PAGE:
Spikes of Violence: Protest in West Papua

SEPTEMBER 12, 2019, Source: https://www.counterpunch.org/

by BINOY KAMPMARK

Like Timor-Leste, West Papua, commonly subsuming both Papua and West Papua, remains a separate ethnic entity, acknowledged as such by previous colonial powers. Its Dutch colonial masters, in preparing to leave the region in the 1950s, left the ground fertile for a declaration of independence in 1961. Such a move did not sit well with the Indonesian desire to claim control over all Dutch Asia Pacific colonies on departure. There were resources to be had, economic gains to be made. The military duly moved in.

The New York Agreement between Indonesia and the Netherlands, brokered in 1962 with the assistance of the United States, saw West Papua fall under United Nations control for the duration of one year. Once passing into Indonesian control, Jakarta would govern the territory “consistent with the rights and freedoms guaranteed to the inhabitants under the terms of the present agreement.” Education would be a priority; illiteracy would be targeted, and efforts made “to accelerate participation of the people in local government through periodic elections.”

One article stood out: “Indonesia will make arrangements, with the assistance and participation of the United Nation Representative and his staff, to give the people of the territory the opportunity to exercise freedom of choice.” In 1969, a ballot was conducted in line with the provision, though hardly in any true, representative sense. In the rich traditions of doctored representation and selective enfranchisement, 1,026 individuals were selected by Indonesian authorities to participate. Indonesia’s military kept an intimidating watch: the vote could not be left to chance. The result for Indonesian control was unanimous; the UN signed off.

Unlike Timor-Leste, the historically Melanesian territories of Papua and West Papua remains under thumb and screw, an entity that continues to exist under periodic acts of violence and habitual repression from the Indonesian central authorities. A policy of transmigration has been practiced, a point argued by scholars to be tantamount to genocide. This has entailed moving residents from Java and Sulawesi to West Papua, assisted by Jakarta’s hearty sponsorship.

The Indonesian argument here has been ethnic and political: to confect a national identity through assimilation. Under President Joko Widodo (“Jokowi”)), one keen to push the idea of “Indonesia Maju” (“Advanced Indonesia”), renewed stress is being placed on infrastructure investment, economic growth and natural resources, of which Papua features heavily.

The indigenous populace has had to, in turn, surrender land to those transmigrants and appropriating authorities. “The rights of traditional law communities,” notes Clause 17 of Indonesia’s Basic Forestry Act of 1967, “may not be allowed to stand in the way of transmigration sites.”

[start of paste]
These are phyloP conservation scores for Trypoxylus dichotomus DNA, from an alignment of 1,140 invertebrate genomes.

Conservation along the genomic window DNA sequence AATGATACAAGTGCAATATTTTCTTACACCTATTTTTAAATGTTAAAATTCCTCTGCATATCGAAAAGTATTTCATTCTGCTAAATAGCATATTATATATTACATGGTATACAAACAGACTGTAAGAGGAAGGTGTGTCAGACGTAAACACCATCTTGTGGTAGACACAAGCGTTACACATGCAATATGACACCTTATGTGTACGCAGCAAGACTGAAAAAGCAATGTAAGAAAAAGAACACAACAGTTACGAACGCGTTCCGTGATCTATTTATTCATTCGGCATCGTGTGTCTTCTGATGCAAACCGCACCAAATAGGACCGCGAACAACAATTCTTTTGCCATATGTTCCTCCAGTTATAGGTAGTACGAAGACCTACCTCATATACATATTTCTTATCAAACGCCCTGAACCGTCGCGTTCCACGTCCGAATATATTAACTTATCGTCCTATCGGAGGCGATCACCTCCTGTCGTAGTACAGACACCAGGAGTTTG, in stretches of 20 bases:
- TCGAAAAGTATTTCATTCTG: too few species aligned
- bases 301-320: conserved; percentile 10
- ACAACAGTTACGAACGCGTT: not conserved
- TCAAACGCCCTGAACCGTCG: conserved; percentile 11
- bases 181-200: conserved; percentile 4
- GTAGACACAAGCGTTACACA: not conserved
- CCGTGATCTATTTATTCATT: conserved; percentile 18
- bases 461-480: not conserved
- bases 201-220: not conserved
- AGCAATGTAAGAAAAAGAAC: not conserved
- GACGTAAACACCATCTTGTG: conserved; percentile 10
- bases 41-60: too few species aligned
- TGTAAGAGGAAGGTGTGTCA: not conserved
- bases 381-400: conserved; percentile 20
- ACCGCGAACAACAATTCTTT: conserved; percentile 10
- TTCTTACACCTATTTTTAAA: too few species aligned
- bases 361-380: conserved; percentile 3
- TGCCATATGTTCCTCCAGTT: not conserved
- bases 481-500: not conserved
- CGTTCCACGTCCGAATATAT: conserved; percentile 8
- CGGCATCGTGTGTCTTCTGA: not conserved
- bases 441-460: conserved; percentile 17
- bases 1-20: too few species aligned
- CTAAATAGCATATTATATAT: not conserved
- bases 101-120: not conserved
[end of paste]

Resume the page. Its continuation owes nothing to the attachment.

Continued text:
Appropriations of land, the relocation of residents, and the odd massacre by Indonesian security forces, tend to fly low on the international radar of human rights abuses. West Papua lacks the cinematic appeal or political heft that would encourage around the clock coverage from media networks. Bureaucratic plodders in the various foreign ministries of the world prefer to render such matters benign and of little interest. Geopolitics and natural resources tend to do most of the talking.

In late 2015, for instance, Scott Busby, US deputy assistant secretary of the Bureau of Democracy, Human Rights, and Labor, and James Carouso, acting deputy assistant secretary for Maritime and Mainland Southeast Asian affairs, ducked and evaded anything too compromising in their testimony before the Senate Foreign Relations Committee on East Asia, the Pacific, and International Cybersecurity Policy. The consequences of demographic policies directed by Jakarta were assiduously ignored. Massacres and institutional accountability in the territory were bypassed, as were Indonesian efforts to prevent scrutiny on the part of human rights monitors, the UN Special rapporteur and journalists.

This year, more instances of violence have managed to leach out and gurgle in media circles. It took a few ugly incidents in the Javanese city of Surabaya to engender a new wave of protests which have had a rattling effect on the security forces. Last month, pro-Indonesian nationalist groups, with reported encouragement from security forces, taunted Papuan students with an array of crude insults in East Java. (“Dogs”, “monkeys” and “pigs” were part of the bitter mix.) The fuse was lit, notably as arrests were made of the Papuans themselves. “Papuans are not monkeys”, proclaimed banners being held at a rally in Central Jakarta on August 22.